The New York Times reported Wednesday that around three million children have “dropped out” of full-time school because of the shift to virtual learning from in-classroom learning, and the poor and minority communities have been deeply affected.
The outlet took a detailed look at the plight of a low-income, minority family in an extensive expose that published earlier this week. Among the revelations, the Times discovered that it was particularly difficult for kids whose parents worked in “essential worker” jobs, including those jobs that require overnight shifts, and that many of the most at-risk students also lack the basic needs associated with virtual learning: time and an internet connection.
“By one estimate, three million students nationwide, roughly the school-age population of Florida, stopped going to classes, virtual or in person, after the pandemic began,” the Times reported, citing a study from Bellwether Education Partners.
That study found that in major cities — including cities like Los Angeles, California, and Washington, D.C., where teachers unions have pressured school districts to keep learning virtual and teachers out of classrooms — students “dropped out” of school at an alarming rate
In Los Angeles, 15%-20% of English learners, students in foster care, students with disabilities, and homeless students didn’t access any of the district’s online educational materials from March through May.
In Washington, D.C., back-to-school family surveys found that 60% of students lacked the devices and 27% lacked the high-speed internet access needed to successfully participate in virtual school.
In Miami-Dade County, 16,000 fewer students enrolled this fall compared with last year.
The Times dug deeper.
“A disproportionate number of those disengaged students are lower-income Black, Latino, and Native American children who have struggled to keep up in classrooms that are partly or fully remote, for reasons ranging from poor internet service to needing to support their families by working or caring for siblings,” the outlet noted. “Many are homeless or English language learners. Others whose parents work outside the home have struggled in the absence of adult supervision.”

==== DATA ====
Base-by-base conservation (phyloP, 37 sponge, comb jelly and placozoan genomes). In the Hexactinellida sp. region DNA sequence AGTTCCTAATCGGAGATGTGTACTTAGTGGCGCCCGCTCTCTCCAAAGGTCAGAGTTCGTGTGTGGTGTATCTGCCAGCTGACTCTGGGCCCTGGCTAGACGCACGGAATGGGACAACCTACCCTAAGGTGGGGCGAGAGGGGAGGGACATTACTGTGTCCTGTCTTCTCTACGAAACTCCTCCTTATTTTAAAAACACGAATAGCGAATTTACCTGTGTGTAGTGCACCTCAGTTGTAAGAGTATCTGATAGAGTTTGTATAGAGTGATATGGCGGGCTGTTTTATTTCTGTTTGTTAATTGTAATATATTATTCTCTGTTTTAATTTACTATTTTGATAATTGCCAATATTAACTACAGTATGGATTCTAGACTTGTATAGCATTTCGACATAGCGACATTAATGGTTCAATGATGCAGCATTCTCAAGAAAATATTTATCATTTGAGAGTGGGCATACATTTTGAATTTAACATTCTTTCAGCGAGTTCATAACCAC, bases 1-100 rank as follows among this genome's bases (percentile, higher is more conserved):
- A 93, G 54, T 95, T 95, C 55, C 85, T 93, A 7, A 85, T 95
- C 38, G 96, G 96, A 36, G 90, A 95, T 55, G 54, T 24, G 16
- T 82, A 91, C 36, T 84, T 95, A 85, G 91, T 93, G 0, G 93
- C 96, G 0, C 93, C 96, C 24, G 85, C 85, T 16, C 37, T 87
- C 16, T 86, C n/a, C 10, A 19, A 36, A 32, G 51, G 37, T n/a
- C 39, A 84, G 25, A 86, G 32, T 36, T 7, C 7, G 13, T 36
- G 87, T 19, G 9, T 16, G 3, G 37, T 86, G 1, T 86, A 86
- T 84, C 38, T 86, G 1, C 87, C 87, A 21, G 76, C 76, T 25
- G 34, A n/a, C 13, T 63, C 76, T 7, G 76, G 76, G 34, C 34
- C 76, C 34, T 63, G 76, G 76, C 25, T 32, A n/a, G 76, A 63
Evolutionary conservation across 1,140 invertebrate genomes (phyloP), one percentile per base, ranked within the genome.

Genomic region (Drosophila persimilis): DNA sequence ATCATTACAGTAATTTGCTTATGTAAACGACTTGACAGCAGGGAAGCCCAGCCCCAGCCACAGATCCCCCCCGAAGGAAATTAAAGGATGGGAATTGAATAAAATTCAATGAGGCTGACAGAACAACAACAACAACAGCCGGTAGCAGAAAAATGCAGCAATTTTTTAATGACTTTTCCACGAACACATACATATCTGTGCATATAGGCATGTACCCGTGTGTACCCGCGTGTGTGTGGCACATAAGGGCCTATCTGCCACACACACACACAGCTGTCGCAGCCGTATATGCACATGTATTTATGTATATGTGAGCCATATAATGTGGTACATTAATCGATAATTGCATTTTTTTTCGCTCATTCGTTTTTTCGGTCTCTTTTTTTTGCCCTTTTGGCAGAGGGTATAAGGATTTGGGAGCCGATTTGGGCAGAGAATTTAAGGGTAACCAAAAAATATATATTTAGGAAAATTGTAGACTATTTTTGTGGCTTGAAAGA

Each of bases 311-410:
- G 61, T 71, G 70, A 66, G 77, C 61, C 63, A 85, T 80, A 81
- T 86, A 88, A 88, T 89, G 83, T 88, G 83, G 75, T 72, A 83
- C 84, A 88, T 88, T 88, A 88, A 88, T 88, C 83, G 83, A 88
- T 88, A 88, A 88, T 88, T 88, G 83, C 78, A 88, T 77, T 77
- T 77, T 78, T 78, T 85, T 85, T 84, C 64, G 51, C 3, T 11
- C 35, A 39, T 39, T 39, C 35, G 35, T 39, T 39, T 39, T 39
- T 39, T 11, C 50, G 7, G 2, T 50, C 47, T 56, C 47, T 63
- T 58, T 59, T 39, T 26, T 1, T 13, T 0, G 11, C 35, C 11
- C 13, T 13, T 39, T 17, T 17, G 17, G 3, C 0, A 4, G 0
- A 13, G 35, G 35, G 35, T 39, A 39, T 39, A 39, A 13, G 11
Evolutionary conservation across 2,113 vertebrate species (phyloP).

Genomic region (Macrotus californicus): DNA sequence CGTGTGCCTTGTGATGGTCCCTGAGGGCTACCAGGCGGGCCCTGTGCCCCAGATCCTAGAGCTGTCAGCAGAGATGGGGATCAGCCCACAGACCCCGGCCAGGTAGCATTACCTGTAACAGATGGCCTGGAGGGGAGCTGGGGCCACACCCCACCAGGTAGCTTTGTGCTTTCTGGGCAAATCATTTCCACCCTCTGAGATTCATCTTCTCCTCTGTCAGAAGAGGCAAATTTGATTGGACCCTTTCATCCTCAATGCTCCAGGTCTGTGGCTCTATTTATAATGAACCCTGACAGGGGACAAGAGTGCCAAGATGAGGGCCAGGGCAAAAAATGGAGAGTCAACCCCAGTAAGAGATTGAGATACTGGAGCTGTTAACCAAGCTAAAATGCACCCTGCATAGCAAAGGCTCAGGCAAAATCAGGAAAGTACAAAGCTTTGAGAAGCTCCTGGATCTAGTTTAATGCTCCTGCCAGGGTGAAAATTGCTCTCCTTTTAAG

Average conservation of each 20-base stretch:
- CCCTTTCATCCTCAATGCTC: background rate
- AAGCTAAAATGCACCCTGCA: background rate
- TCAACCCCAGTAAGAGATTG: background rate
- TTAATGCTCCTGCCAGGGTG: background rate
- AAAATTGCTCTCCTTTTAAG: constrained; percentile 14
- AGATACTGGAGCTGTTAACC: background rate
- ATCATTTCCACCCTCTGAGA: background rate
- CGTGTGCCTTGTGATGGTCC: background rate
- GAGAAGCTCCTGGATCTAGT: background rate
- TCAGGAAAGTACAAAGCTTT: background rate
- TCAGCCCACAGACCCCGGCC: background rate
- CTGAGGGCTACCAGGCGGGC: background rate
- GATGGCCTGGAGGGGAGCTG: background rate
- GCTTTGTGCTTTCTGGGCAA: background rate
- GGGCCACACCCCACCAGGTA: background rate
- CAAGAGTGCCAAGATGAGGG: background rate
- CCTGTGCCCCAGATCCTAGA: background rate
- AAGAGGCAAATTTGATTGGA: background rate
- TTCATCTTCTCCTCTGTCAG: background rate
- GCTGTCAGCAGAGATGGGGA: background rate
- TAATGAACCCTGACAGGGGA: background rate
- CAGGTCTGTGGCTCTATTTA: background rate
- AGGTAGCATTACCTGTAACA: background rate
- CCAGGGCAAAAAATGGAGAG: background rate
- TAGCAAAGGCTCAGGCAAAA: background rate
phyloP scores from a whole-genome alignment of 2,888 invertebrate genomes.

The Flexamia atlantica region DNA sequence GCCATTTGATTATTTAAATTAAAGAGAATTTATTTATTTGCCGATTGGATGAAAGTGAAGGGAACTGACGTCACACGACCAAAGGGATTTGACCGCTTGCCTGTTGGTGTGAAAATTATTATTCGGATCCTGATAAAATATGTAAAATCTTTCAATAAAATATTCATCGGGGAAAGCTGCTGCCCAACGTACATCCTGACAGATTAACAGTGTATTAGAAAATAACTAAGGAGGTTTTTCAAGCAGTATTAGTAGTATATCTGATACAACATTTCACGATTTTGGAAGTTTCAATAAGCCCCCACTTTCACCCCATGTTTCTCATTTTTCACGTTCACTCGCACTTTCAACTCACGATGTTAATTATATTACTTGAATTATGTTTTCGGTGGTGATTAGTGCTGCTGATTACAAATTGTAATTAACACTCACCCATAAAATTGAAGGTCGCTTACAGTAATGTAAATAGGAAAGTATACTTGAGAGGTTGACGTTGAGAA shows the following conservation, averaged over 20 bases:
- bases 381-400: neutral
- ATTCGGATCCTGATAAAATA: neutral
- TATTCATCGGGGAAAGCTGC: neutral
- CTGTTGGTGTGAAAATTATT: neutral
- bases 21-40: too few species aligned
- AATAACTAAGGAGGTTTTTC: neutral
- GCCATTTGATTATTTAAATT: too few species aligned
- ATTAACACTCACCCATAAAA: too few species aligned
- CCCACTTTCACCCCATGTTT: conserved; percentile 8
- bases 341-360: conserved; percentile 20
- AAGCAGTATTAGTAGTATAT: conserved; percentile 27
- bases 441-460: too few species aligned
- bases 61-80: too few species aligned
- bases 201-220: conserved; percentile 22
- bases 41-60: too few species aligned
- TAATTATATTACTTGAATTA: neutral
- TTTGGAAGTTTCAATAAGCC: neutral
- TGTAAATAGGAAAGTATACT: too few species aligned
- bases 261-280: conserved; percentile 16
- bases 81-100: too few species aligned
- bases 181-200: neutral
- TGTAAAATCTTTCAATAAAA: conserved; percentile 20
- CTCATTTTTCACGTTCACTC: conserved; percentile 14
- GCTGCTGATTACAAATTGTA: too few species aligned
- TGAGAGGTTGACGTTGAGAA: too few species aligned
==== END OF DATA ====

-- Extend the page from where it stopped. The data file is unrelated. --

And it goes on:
The losses, the Times admitted, are incalculable.
“Studies of how much learning American students have lost in the past year are underway, but the preliminary reports are mostly grim. Even one of the more optimistic surveys found significant losses in math, with a doubling of the proportion of students described as ‘sliders,’ because they had moved down in their rankings compared with a typical year,” the Times noted. “Another national study, from the assessment company Curriculum Associates, found a decline of up to 16 percent in the number of elementary school students performing at grade level in math, and up to 10 percent in the number of students performing at grade level in reading.”
Meanwhile, teachers’ unions have been pressing to keep schools closed, claiming, in some instances, that the push to return students to classrooms is “racist.” The Chicago Teachers Union, as The Daily Wire reported earlier this year, effectively called the Chicago Public School system which, in large part, serves minority families, “racist and sexist” in a petition to stop the mayor and the Chicago Public Schools executives from forcing teachers back into classrooms in February.